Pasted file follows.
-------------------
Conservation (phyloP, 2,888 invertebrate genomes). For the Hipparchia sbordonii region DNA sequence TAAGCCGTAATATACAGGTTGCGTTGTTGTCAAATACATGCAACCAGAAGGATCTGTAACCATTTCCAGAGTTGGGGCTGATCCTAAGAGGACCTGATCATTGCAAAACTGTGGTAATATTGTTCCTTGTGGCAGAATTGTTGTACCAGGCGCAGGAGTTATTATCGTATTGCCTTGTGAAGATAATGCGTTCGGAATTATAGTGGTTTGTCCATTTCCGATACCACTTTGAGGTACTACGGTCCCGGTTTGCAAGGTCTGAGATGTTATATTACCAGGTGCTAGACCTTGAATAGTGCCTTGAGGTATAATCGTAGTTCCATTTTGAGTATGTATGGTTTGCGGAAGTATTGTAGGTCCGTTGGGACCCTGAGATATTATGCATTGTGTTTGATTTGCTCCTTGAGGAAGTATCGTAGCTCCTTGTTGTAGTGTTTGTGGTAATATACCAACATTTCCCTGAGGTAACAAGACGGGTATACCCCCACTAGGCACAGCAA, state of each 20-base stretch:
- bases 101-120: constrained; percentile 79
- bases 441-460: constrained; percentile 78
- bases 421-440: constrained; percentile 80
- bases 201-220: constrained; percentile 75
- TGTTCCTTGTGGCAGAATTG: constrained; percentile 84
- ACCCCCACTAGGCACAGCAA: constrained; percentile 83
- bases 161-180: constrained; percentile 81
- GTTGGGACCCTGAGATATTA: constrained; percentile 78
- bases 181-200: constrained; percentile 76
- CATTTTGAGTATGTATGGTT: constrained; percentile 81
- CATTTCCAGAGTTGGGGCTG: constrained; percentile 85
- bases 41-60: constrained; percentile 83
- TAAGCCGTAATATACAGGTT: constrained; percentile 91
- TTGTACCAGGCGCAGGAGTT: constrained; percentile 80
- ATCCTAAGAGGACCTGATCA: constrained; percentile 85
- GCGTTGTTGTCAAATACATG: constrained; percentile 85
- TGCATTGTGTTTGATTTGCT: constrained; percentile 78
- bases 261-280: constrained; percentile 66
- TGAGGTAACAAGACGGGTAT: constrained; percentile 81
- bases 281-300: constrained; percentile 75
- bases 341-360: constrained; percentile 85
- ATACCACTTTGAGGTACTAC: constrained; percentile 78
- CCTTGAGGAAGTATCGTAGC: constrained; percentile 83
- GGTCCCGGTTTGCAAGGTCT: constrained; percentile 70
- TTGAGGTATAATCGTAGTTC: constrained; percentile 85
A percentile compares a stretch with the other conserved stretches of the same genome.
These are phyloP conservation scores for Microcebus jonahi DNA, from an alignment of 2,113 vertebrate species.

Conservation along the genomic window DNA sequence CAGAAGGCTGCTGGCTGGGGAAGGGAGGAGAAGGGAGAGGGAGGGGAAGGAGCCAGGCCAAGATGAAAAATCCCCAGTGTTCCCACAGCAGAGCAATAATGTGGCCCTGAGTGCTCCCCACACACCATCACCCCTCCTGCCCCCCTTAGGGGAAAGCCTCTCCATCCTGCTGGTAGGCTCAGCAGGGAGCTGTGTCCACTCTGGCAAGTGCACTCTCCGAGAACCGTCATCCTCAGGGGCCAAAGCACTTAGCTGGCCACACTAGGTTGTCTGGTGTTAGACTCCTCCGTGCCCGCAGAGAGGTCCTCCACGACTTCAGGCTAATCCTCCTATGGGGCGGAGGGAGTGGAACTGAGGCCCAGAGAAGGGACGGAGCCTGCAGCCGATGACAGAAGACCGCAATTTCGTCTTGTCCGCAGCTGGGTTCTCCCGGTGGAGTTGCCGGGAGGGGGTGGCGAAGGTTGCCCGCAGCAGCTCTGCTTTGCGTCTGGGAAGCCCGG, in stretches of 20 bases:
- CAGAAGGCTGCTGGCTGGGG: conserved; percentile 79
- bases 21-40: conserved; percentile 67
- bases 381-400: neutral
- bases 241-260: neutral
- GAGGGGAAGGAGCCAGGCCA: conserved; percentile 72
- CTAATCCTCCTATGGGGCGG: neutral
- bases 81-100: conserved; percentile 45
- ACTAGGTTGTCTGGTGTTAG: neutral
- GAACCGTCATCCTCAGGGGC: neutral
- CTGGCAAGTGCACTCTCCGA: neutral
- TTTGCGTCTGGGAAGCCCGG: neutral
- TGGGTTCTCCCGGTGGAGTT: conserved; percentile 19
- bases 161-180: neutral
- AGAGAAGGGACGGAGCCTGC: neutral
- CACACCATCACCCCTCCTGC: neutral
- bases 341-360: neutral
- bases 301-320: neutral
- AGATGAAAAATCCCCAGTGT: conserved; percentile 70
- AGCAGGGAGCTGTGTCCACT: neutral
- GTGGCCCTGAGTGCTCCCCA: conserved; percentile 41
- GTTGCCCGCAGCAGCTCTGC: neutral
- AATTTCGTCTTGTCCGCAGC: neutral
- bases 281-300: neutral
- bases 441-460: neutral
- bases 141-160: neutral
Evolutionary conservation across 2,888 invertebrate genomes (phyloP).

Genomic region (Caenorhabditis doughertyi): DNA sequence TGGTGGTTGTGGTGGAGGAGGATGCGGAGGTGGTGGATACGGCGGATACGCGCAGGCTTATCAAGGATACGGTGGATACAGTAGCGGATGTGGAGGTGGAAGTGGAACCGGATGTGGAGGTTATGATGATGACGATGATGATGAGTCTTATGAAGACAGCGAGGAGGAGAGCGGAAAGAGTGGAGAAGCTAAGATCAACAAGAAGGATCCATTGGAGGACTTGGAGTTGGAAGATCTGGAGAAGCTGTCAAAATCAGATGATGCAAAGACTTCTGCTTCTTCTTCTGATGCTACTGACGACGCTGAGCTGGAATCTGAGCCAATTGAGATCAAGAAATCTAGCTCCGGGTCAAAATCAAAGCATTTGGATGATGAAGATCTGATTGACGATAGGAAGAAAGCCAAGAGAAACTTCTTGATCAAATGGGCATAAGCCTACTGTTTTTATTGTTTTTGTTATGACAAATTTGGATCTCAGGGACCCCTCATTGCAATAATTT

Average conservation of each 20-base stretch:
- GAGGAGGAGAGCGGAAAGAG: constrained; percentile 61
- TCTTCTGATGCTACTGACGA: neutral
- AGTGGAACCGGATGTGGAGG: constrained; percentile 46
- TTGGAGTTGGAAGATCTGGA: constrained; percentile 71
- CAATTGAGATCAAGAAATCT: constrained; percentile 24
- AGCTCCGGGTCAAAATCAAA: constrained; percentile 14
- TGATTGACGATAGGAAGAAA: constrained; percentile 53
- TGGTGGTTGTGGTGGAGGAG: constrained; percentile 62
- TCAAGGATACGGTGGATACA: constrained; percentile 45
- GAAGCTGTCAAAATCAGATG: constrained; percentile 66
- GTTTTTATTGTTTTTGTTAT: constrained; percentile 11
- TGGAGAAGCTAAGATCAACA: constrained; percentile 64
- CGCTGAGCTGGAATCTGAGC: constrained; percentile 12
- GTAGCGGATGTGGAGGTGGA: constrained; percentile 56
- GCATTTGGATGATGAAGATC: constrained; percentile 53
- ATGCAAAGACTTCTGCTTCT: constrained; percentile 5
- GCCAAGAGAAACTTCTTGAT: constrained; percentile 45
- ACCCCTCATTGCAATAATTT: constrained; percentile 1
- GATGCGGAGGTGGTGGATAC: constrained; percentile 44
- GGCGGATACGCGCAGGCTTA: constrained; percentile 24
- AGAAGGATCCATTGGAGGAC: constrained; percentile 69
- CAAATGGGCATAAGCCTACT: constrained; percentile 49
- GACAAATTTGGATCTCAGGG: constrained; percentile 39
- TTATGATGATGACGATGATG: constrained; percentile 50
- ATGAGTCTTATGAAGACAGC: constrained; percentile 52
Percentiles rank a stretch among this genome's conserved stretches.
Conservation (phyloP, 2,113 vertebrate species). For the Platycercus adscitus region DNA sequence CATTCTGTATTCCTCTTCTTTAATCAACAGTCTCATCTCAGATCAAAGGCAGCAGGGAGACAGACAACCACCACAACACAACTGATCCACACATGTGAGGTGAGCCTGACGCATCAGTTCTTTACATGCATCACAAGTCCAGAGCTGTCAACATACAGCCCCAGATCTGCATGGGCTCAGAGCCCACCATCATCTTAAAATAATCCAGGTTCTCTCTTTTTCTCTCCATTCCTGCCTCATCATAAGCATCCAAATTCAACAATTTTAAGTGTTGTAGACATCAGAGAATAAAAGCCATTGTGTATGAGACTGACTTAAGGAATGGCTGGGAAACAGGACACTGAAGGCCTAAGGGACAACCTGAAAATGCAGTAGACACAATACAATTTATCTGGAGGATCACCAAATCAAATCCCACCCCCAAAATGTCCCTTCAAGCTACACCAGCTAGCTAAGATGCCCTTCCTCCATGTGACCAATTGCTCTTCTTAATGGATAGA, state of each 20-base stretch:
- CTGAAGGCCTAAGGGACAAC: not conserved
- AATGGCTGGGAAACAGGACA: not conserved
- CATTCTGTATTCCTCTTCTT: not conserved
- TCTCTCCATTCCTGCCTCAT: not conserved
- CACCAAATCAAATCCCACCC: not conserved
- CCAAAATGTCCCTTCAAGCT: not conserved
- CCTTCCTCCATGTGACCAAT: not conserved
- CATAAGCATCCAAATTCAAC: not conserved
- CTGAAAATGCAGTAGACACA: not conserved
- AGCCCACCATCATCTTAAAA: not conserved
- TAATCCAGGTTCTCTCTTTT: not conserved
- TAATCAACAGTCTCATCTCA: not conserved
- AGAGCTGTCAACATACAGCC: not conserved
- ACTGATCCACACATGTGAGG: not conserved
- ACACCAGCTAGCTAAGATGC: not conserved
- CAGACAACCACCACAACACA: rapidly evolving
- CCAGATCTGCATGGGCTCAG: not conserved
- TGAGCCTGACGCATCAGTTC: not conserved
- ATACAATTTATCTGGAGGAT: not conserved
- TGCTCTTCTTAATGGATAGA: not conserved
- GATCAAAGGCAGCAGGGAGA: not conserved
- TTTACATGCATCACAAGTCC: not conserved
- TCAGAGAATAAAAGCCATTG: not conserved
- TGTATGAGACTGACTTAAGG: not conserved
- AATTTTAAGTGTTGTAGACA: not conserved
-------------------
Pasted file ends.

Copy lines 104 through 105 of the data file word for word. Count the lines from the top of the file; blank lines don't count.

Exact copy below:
- TGCTCTTCTTAATGGATAGA: not conserved
- GATCAAAGGCAGCAGGGAGA: not conserved